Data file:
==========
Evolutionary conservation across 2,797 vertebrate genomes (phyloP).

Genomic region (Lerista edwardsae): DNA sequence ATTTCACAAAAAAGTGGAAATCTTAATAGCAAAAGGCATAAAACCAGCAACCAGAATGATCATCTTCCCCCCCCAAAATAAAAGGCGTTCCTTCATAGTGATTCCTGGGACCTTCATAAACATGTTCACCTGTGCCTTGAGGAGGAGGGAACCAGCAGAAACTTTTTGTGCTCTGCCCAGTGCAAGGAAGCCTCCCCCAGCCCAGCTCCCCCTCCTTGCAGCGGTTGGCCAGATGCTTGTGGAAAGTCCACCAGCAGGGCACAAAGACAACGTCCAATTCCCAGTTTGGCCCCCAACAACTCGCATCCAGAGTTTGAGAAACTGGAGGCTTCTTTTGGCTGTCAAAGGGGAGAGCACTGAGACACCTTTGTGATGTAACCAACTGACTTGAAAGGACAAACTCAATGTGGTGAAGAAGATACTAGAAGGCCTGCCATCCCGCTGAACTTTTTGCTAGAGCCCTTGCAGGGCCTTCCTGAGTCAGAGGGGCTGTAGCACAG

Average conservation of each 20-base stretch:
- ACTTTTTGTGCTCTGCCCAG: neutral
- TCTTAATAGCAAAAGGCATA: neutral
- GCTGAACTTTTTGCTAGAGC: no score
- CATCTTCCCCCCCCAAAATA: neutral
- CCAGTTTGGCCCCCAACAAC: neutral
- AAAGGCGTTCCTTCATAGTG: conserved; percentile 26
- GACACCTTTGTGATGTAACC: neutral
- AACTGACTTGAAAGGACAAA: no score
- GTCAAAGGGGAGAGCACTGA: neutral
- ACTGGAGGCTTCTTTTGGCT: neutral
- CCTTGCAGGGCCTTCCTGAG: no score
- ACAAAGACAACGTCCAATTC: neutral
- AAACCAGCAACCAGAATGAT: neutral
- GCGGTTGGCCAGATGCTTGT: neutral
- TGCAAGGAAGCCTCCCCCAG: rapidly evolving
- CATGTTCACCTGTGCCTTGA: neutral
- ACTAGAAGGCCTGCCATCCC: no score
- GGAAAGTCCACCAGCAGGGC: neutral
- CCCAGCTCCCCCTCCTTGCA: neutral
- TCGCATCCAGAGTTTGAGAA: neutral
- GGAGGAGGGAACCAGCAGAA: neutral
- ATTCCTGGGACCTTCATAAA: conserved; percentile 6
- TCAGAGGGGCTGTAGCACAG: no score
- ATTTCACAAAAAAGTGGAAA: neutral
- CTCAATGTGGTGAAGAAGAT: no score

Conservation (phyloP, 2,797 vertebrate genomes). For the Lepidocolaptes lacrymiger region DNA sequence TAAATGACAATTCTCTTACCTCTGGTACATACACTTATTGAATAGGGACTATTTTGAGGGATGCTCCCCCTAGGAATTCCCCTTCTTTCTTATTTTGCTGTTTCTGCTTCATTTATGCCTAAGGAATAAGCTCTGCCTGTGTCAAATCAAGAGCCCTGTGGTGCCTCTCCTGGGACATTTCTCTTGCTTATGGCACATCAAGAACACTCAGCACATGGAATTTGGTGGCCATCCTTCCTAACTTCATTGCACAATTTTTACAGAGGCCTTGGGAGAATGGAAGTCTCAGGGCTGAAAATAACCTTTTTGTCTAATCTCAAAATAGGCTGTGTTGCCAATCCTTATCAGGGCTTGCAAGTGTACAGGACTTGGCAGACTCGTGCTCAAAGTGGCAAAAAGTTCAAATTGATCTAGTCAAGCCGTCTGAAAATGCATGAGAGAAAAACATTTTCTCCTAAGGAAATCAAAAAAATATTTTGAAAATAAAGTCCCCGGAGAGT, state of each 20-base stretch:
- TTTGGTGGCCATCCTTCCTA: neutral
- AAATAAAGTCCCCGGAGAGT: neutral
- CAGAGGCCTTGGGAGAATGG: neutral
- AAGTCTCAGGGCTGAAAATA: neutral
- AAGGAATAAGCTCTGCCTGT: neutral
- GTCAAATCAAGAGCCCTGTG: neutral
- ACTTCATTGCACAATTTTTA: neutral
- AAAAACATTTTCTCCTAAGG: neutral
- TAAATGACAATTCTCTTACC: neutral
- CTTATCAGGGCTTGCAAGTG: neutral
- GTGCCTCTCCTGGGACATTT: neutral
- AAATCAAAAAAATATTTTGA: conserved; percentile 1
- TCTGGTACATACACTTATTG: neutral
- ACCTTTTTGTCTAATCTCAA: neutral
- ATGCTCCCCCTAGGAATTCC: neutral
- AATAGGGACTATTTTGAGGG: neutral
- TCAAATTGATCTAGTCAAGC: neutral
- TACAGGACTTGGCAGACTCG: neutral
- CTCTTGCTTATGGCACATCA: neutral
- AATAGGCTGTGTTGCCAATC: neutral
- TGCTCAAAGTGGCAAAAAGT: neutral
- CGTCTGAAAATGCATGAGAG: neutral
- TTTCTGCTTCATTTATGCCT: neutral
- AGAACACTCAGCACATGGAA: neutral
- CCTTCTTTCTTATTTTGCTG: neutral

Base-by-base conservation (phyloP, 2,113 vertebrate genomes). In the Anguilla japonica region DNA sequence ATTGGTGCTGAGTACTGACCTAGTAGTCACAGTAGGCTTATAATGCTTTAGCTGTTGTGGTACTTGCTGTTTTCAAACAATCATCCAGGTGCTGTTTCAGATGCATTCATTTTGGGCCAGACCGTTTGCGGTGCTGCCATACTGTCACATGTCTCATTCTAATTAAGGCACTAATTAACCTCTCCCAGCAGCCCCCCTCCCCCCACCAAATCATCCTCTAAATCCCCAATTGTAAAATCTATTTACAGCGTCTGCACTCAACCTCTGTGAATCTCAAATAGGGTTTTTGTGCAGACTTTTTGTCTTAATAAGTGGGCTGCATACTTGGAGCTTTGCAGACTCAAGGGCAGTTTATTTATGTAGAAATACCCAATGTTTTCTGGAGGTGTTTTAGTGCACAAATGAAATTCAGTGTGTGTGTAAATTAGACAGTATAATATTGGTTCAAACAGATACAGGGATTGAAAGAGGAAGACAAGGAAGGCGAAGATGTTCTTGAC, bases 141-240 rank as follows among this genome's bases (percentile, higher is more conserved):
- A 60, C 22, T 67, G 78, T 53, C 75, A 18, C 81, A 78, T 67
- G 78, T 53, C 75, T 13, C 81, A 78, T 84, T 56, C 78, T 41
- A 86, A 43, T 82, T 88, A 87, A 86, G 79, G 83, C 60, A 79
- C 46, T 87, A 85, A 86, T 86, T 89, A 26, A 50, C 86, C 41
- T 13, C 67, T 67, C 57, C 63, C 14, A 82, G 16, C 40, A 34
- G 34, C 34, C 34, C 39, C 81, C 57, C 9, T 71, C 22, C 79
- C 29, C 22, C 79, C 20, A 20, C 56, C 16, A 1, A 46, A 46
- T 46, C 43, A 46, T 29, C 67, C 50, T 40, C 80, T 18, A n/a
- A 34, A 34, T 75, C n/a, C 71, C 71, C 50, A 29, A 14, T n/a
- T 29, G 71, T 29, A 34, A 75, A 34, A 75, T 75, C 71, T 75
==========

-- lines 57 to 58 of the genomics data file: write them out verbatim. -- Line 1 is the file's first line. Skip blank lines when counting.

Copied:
- G 78, T 53, C 75, T 13, C 81, A 78, T 84, T 56, C 78, T 41
- A 86, A 43, T 82, T 88, A 87, A 86, G 79, G 83, C 60, A 79